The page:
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Matias Aleksanteri Castrén in Siberia
3.12.2013 - 1.6.2014
|Joint exhibition of the Museum of Cultures and the Helsinki University Museum |
at the Helsinki University Museum
It is 200 years since the birth of the Finnish philologist M. A.
Castrén. Castrén conducted two research journeys to Siberia: 1841-1844
and 1845-1849. Although his aim was to prove that Finnish and the
Khanty, Mansi and Samoyedic languages were related, he had an open mind
to study other Siberian indigenous people's languages as well.
What does the Siberian language map look like today? The Kamassian
language is extinct, there are hundreds of speakers of Enets and
Nganasan, and Khanty, Mansi, Nenets and Selkup are endangered languages.
The exhibition produced by the Museum of Cultures and the Helsinki
University Museum takes a comparative look at Castrén's journeys and the
lives of Finno-Ugric peoples in the 1840s and today's research into and
language situation of Siberia.
Castrén was not only a language researcher. He also made notes on the
Siberian indigenous peoples' lifestyles, religion, folk poetry and even
geography. He obtained items for museum collections in Helsinki and St
Petersburg. It is also of interest that some of the Siberian items now
on display were also exhibited among the items of the University Museum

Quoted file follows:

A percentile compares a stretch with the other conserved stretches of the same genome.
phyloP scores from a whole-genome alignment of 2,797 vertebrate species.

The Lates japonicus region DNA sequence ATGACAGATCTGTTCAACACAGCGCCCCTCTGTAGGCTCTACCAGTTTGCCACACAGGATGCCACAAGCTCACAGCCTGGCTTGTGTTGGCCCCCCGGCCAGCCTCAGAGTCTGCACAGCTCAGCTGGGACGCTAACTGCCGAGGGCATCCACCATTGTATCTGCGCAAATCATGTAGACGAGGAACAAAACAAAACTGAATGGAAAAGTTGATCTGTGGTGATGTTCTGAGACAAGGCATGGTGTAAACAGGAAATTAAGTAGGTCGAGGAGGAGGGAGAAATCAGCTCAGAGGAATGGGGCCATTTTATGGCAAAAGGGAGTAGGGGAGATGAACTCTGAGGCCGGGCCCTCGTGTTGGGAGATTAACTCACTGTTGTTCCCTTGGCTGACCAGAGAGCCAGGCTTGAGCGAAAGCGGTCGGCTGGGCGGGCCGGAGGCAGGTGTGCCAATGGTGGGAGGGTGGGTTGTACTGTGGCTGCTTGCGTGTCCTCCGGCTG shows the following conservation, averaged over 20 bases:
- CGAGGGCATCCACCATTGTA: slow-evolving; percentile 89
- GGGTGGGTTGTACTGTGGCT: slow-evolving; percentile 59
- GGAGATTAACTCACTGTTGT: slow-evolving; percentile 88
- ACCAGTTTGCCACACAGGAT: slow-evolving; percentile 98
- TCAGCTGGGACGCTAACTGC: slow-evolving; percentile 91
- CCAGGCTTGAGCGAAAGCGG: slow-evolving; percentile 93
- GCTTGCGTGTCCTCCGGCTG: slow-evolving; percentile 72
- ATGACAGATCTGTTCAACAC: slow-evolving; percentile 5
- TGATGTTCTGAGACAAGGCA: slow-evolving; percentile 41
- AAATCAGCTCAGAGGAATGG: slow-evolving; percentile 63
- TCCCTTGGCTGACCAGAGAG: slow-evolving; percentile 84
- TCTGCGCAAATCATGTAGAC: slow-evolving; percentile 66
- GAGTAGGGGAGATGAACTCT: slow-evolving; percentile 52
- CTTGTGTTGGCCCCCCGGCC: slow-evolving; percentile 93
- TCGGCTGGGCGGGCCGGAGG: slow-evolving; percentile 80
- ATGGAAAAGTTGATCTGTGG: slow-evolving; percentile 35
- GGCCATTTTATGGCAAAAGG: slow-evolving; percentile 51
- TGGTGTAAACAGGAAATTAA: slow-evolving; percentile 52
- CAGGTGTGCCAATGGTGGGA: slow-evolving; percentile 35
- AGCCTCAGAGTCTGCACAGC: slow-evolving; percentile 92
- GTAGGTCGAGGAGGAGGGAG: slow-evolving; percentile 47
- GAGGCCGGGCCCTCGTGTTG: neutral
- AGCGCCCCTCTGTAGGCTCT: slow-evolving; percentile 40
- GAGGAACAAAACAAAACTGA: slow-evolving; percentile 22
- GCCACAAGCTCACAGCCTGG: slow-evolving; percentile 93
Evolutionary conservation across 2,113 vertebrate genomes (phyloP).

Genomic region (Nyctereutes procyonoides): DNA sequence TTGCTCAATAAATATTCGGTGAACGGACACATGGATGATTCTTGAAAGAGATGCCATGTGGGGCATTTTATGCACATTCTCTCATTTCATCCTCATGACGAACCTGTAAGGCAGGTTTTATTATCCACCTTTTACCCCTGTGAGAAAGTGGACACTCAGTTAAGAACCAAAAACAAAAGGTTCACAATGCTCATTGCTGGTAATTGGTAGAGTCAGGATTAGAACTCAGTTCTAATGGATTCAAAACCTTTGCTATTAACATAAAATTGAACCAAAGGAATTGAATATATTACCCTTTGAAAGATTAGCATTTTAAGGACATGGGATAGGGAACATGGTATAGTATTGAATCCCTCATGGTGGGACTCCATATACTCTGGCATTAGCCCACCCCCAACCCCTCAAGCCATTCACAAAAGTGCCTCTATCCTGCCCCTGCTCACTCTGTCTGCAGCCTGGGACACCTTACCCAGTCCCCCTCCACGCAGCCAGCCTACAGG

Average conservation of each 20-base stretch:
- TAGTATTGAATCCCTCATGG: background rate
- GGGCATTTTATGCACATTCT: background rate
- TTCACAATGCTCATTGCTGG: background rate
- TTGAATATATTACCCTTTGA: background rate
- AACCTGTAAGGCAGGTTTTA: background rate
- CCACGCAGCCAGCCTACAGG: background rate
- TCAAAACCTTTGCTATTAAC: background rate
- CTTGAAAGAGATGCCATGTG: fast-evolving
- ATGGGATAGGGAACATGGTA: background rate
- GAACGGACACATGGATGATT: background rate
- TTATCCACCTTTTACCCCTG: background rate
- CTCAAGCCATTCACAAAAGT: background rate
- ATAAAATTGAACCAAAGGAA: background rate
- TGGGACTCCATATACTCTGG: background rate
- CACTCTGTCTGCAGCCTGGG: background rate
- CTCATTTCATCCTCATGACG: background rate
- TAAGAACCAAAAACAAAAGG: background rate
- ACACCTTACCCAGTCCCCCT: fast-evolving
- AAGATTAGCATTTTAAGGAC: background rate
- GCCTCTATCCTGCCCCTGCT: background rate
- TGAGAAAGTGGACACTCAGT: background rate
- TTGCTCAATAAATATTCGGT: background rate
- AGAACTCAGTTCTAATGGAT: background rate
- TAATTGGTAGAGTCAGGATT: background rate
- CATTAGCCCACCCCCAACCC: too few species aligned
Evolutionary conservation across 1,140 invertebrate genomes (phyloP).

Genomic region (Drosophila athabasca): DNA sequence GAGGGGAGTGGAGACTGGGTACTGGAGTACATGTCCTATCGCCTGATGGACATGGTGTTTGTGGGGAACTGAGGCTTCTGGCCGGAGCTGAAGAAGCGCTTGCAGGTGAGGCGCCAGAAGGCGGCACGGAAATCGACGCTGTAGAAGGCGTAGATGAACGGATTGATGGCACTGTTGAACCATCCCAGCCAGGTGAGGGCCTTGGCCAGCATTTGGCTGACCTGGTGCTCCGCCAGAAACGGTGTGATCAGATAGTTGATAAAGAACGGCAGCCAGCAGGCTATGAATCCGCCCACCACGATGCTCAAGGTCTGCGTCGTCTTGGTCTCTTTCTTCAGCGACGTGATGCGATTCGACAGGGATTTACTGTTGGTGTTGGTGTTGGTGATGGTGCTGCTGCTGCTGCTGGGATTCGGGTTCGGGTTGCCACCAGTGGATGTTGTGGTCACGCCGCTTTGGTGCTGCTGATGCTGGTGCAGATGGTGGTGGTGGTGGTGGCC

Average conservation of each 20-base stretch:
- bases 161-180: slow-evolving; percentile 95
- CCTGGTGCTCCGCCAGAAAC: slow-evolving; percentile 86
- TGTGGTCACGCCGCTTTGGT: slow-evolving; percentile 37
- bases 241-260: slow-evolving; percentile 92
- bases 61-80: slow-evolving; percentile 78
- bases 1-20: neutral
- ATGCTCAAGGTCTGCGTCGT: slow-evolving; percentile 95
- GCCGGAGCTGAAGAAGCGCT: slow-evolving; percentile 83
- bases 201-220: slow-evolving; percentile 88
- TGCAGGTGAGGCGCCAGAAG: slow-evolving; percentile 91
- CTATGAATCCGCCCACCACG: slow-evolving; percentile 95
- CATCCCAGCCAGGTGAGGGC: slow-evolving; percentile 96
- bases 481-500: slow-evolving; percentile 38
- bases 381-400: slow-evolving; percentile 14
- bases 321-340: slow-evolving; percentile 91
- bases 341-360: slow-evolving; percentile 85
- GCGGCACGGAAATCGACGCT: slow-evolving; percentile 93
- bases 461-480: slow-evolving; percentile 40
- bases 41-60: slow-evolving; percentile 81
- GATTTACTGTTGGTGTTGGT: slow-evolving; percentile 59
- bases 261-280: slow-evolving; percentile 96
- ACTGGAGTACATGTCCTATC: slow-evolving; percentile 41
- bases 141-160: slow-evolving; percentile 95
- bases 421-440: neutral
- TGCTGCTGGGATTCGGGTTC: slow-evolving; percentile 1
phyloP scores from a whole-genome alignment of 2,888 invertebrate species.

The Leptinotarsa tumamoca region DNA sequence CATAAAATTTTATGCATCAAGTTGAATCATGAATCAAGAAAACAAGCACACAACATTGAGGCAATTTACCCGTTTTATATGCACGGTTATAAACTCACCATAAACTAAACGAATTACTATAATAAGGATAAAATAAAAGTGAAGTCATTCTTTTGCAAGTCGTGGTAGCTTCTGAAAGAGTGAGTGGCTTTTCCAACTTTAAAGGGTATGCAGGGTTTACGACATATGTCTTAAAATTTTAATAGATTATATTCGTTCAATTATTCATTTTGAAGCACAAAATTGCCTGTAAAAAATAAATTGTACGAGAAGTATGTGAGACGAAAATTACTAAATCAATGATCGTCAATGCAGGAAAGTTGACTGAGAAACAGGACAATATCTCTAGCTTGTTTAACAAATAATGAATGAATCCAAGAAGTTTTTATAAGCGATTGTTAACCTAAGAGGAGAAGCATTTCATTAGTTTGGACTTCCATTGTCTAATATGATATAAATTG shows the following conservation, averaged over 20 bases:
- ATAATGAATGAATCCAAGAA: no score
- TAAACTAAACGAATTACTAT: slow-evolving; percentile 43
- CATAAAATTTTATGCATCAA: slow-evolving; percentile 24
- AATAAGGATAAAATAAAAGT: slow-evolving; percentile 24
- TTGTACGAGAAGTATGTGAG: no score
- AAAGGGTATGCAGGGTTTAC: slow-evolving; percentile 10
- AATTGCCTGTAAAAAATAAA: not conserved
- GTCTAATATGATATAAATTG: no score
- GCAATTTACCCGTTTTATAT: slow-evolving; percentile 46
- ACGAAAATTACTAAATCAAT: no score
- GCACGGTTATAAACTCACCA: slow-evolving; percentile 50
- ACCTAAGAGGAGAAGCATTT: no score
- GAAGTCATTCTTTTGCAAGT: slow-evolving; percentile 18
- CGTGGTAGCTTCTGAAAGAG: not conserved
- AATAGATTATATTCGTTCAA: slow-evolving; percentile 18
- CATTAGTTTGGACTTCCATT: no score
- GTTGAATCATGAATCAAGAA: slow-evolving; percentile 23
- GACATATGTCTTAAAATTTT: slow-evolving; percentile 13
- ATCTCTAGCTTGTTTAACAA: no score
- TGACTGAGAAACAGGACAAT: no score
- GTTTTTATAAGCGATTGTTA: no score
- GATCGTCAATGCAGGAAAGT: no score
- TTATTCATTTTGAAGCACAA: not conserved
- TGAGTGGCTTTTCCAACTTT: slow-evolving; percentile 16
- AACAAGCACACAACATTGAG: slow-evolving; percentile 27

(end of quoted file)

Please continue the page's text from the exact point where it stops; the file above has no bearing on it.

of History and Ethnography in the Arppeanum building inaugurated in
In addition, the building offers glimpses of Helsinki's cultural
history: the cast-iron staircase is one of the grandest in the Nordic
countries and exhibited in the Imperial Hall are not only the portraits
of the Russian Emperors but also the bronze bust of Alexander I. After
the To Siberia! exhibition all museum and exhibition functions
will cease in the building, and the University Museum will move to the
Helsinki University's main building in spring 2015. The Museum of
Culture is relocating to the National Museum's premises in 2014.
The Helsinki University Museum, The Arppeanum building, Snellmaninkatu 3
Tue-Fri 11-17, Sat-Sun 11-16, Mon closed
The Museum of Cultures / the National Museum of Finland, the Finno-Ugrian Society.
Ildikó Lehtinen, the Museum of Cultures / the National Museum of Finland
Sten Björkman, Pasi Hulkko, Kristiina Karinko, Heikki Kettunen, Ulla
Kostiainen, Ildikó Lehtinen, Jaana Tegelberg, Pia Vuorikoski
Lotta Jalava, Ildikó Lehtinen, Merja Salo, Florian Siegl
Mikko Pirinen, Nanni Vapaavuori